MTM tailors have a fairly standard process that doesn’t vary much from tailor to tailor. The process begins with an initial consolation where the customer is measured and selects fabric and detailing options for their garment. 1st and 2nd fittings follow, usually once a complete garment comes back from the tailor’s factory, and adjustments are made depending on how the garment is fitting. The process will vary slightly depending on the tailor and can take anywhere from 3-4 weeks to 12+ weeks for a complete garment.
Construction methods of MTM garments, in particular suiting, varies widely depending on the tailor, and this is often the point of difference between tailors. There are three main methods of constructing MTM suiting: fused, half-canvas and full Canvas. There is also a level of finishing work done on MTM garments that we have previously touched on, including hand-sewing lapels, collars, pick stitching and other detailing that some MTM tailors do better than others. It is hard to quantify these additional details and their effects on the garment; this level of detail in the finishing of garments is often only seen at high end MTM tailors.
A fused construction of a MTM jacket/suit is the cheapest and least desirable form of MTM construction. It involves using a ‘fusible’ layer between the jacket cloth and lining. It is the least labour-intensive method of suit construction. When jackets are constructed using this method they are less breathable, more ridged and over time as the glue melts the jacket begins to bubble, making it un-wearable. A fused construction is easy to spot in a jacket, the lapel looks like it has been pressed down and does not have a nice “roll”. Ultimately, you should try to avoid a fused suit at all costs. MTM suits with a fused construction will often cost between £150-400 in London.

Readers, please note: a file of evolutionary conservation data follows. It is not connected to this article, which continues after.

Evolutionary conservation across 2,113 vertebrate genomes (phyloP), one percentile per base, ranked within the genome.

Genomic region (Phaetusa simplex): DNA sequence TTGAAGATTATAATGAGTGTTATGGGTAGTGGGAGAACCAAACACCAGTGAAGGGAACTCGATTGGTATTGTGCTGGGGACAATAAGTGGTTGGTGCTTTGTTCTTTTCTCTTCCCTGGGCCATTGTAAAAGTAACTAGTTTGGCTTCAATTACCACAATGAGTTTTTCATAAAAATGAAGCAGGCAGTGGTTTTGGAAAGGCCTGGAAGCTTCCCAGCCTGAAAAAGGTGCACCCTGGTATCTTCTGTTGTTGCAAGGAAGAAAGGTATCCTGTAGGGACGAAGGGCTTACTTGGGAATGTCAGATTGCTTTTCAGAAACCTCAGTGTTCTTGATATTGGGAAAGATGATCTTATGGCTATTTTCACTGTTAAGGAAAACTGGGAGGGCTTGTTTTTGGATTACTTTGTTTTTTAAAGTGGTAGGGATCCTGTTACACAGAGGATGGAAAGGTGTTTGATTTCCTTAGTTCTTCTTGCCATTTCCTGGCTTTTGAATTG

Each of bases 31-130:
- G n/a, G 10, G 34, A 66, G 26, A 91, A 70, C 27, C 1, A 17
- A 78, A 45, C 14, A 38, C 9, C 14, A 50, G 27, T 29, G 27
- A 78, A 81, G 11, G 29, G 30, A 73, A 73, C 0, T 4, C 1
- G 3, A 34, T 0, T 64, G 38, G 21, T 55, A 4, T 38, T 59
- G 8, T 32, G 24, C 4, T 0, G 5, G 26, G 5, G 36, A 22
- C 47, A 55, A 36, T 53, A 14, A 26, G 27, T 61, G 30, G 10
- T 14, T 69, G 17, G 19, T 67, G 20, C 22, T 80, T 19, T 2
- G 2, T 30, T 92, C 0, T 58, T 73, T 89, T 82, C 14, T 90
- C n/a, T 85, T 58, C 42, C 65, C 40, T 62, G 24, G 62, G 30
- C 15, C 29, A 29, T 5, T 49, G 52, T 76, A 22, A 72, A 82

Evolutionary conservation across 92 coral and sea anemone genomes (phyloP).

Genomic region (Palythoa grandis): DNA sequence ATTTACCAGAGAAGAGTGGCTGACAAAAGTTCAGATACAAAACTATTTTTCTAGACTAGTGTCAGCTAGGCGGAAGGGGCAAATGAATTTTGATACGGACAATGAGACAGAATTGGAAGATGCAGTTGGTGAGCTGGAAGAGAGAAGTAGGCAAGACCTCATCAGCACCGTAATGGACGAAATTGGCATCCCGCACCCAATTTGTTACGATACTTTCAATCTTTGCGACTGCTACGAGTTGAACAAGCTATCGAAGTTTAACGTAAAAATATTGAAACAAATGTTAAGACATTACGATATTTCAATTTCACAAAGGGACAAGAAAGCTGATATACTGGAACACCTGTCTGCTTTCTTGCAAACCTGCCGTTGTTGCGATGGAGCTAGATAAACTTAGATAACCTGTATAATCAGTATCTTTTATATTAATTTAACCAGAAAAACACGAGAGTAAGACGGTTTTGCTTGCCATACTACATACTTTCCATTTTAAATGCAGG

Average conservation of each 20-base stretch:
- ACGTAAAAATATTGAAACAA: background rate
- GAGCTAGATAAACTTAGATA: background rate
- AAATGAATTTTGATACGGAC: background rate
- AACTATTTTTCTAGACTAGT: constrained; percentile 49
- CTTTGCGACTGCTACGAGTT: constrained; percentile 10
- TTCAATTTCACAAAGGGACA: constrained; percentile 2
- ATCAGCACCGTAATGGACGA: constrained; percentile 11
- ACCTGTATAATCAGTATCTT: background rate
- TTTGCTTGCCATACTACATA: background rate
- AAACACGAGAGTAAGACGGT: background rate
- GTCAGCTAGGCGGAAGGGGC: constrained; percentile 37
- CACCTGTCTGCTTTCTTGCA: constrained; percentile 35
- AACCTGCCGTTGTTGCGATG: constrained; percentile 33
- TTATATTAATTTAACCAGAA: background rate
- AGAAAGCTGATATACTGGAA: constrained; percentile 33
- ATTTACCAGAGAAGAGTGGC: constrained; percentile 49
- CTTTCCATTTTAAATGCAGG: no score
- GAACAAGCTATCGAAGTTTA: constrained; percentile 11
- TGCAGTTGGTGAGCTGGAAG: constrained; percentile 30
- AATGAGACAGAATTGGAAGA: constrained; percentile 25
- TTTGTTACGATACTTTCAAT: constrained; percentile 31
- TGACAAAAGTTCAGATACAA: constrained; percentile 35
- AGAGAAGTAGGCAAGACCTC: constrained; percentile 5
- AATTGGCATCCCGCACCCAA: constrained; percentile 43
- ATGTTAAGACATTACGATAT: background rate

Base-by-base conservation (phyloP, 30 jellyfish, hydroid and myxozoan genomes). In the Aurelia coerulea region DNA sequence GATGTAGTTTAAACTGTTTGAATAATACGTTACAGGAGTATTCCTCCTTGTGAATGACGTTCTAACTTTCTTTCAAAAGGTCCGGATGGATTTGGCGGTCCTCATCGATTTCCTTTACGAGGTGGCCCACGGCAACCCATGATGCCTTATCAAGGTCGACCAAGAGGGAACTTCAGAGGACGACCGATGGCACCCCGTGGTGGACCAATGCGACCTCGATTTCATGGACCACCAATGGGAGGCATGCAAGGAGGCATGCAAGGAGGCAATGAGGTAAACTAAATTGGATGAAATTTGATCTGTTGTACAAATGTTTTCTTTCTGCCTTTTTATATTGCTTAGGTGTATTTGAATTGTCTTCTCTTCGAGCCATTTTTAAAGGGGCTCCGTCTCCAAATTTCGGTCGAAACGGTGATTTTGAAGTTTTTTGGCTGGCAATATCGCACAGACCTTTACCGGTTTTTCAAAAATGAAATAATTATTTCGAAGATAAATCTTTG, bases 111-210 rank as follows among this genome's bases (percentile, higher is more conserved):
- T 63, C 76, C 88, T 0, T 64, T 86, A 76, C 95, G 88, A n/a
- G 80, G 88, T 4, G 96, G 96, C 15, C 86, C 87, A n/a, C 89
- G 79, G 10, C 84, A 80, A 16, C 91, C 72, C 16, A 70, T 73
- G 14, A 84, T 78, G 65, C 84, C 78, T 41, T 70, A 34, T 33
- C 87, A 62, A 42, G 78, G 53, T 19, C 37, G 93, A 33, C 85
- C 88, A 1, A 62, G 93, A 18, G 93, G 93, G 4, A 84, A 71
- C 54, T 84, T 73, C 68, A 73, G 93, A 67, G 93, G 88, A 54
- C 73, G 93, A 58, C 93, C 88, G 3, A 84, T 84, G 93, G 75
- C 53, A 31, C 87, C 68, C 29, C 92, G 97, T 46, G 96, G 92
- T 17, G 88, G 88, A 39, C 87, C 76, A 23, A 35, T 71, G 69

A half-canvas construction occupies the middle ground between a fused construction and full-canvas. A half “canvas” is usually made from horsehair, sometimes mixed with cotton, linen or other natural fibres. The LMTMSR won’t get into the nitty-gritty of different canvasing blends, but English tailoring tends to have a heavier canvas, while Italian, especially Neapolitan canvasing, is often lighter. The advantages of a half-canvas construction is that it breathes well, moulds to your body over time and is longer lived than a fused construction. A lot of MTM tailors tend to use it as their default option as it is a solid form of construction but doesn’t carry the cost of a full canvas. A full canvas construction often adds £50-£150 to the cost of making a jacket, depending on the manufacturer/atelier the tailor is using.